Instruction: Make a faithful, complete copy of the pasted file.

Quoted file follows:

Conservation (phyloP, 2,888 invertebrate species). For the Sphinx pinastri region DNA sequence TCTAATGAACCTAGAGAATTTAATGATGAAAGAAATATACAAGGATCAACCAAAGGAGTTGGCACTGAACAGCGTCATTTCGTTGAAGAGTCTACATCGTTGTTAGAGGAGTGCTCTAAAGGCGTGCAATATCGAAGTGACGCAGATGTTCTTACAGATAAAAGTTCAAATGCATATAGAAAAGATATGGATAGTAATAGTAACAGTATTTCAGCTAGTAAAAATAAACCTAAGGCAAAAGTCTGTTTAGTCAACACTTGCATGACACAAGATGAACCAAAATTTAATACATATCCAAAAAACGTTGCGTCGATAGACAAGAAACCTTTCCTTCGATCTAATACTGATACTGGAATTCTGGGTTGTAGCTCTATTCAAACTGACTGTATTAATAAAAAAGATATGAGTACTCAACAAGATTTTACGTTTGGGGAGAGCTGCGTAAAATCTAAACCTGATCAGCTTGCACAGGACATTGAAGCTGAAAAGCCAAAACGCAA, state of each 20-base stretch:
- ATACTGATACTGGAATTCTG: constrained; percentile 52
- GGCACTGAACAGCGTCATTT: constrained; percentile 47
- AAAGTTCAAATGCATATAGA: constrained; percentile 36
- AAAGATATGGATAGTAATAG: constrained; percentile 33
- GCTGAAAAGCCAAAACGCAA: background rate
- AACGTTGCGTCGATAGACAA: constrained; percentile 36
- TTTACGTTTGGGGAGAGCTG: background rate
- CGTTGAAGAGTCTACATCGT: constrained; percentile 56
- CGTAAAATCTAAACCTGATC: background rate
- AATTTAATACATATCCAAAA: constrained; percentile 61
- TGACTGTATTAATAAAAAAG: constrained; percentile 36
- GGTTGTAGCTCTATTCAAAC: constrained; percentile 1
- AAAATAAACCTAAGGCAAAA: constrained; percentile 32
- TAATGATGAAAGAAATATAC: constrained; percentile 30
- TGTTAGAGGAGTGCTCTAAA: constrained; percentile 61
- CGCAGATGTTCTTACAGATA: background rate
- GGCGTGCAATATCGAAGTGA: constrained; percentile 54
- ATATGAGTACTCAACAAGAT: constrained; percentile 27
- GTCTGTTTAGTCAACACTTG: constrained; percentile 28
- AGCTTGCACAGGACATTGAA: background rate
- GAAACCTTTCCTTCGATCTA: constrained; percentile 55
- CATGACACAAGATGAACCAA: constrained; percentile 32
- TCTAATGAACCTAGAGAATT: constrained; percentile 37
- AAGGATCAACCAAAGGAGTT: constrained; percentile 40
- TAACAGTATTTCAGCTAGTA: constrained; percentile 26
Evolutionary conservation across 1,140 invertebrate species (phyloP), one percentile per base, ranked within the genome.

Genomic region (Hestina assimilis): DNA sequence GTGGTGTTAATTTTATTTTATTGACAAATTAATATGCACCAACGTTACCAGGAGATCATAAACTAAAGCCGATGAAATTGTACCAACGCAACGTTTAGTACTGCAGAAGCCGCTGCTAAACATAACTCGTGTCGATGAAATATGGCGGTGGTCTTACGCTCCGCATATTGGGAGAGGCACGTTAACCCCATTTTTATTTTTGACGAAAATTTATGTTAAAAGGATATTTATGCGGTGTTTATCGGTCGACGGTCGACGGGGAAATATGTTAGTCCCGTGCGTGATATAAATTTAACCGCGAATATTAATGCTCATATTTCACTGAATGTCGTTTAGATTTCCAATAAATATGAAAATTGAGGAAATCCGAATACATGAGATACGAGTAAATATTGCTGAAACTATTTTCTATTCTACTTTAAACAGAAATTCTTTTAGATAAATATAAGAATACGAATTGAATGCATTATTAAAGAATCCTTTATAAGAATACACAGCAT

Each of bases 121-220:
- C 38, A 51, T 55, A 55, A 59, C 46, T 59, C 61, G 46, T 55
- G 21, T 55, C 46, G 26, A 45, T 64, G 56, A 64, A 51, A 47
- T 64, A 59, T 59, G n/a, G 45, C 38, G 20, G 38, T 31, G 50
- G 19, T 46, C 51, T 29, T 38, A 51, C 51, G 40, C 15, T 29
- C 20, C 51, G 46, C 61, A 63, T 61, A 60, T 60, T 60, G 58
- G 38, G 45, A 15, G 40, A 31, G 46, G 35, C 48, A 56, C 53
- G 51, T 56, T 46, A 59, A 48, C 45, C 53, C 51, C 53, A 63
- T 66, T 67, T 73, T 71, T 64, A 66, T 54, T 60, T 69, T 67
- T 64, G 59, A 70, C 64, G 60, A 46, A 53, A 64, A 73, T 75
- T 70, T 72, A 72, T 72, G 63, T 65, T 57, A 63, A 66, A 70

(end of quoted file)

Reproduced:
Conservation (phyloP, 2,888 invertebrate species). For the Sphinx pinastri region DNA sequence TCTAATGAACCTAGAGAATTTAATGATGAAAGAAATATACAAGGATCAACCAAAGGAGTTGGCACTGAACAGCGTCATTTCGTTGAAGAGTCTACATCGTTGTTAGAGGAGTGCTCTAAAGGCGTGCAATATCGAAGTGACGCAGATGTTCTTACAGATAAAAGTTCAAATGCATATAGAAAAGATATGGATAGTAATAGTAACAGTATTTCAGCTAGTAAAAATAAACCTAAGGCAAAAGTCTGTTTAGTCAACACTTGCATGACACAAGATGAACCAAAATTTAATACATATCCAAAAAACGTTGCGTCGATAGACAAGAAACCTTTCCTTCGATCTAATACTGATACTGGAATTCTGGGTTGTAGCTCTATTCAAACTGACTGTATTAATAAAAAAGATATGAGTACTCAACAAGATTTTACGTTTGGGGAGAGCTGCGTAAAATCTAAACCTGATCAGCTTGCACAGGACATTGAAGCTGAAAAGCCAAAACGCAA, state of each 20-base stretch:
- ATACTGATACTGGAATTCTG: constrained; percentile 52
- GGCACTGAACAGCGTCATTT: constrained; percentile 47
- AAAGTTCAAATGCATATAGA: constrained; percentile 36
- AAAGATATGGATAGTAATAG: constrained; percentile 33
- GCTGAAAAGCCAAAACGCAA: background rate
- AACGTTGCGTCGATAGACAA: constrained; percentile 36
- TTTACGTTTGGGGAGAGCTG: background rate
- CGTTGAAGAGTCTACATCGT: constrained; percentile 56
- CGTAAAATCTAAACCTGATC: background rate
- AATTTAATACATATCCAAAA: constrained; percentile 61
- TGACTGTATTAATAAAAAAG: constrained; percentile 36
- GGTTGTAGCTCTATTCAAAC: constrained; percentile 1
- AAAATAAACCTAAGGCAAAA: constrained; percentile 32
- TAATGATGAAAGAAATATAC: constrained; percentile 30
- TGTTAGAGGAGTGCTCTAAA: constrained; percentile 61
- CGCAGATGTTCTTACAGATA: background rate
- GGCGTGCAATATCGAAGTGA: constrained; percentile 54
- ATATGAGTACTCAACAAGAT: constrained; percentile 27
- GTCTGTTTAGTCAACACTTG: constrained; percentile 28
- AGCTTGCACAGGACATTGAA: background rate
- GAAACCTTTCCTTCGATCTA: constrained; percentile 55
- CATGACACAAGATGAACCAA: constrained; percentile 32
- TCTAATGAACCTAGAGAATT: constrained; percentile 37
- AAGGATCAACCAAAGGAGTT: constrained; percentile 40
- TAACAGTATTTCAGCTAGTA: constrained; percentile 26
Evolutionary conservation across 1,140 invertebrate species (phyloP), one percentile per base, ranked within the genome.

Genomic region (Hestina assimilis): DNA sequence GTGGTGTTAATTTTATTTTATTGACAAATTAATATGCACCAACGTTACCAGGAGATCATAAACTAAAGCCGATGAAATTGTACCAACGCAACGTTTAGTACTGCAGAAGCCGCTGCTAAACATAACTCGTGTCGATGAAATATGGCGGTGGTCTTACGCTCCGCATATTGGGAGAGGCACGTTAACCCCATTTTTATTTTTGACGAAAATTTATGTTAAAAGGATATTTATGCGGTGTTTATCGGTCGACGGTCGACGGGGAAATATGTTAGTCCCGTGCGTGATATAAATTTAACCGCGAATATTAATGCTCATATTTCACTGAATGTCGTTTAGATTTCCAATAAATATGAAAATTGAGGAAATCCGAATACATGAGATACGAGTAAATATTGCTGAAACTATTTTCTATTCTACTTTAAACAGAAATTCTTTTAGATAAATATAAGAATACGAATTGAATGCATTATTAAAGAATCCTTTATAAGAATACACAGCAT

Each of bases 121-220:
- C 38, A 51, T 55, A 55, A 59, C 46, T 59, C 61, G 46, T 55
- G 21, T 55, C 46, G 26, A 45, T 64, G 56, A 64, A 51, A 47
- T 64, A 59, T 59, G n/a, G 45, C 38, G 20, G 38, T 31, G 50
- G 19, T 46, C 51, T 29, T 38, A 51, C 51, G 40, C 15, T 29
- C 20, C 51, G 46, C 61, A 63, T 61, A 60, T 60, T 60, G 58
- G 38, G 45, A 15, G 40, A 31, G 46, G 35, C 48, A 56, C 53
- G 51, T 56, T 46, A 59, A 48, C 45, C 53, C 51, C 53, A 63
- T 66, T 67, T 73, T 71, T 64, A 66, T 54, T 60, T 69, T 67
- T 64, G 59, A 70, C 64, G 60, A 46, A 53, A 64, A 73, T 75
- T 70, T 72, A 72, T 72, G 63, T 65, T 57, A 63, A 66, A 70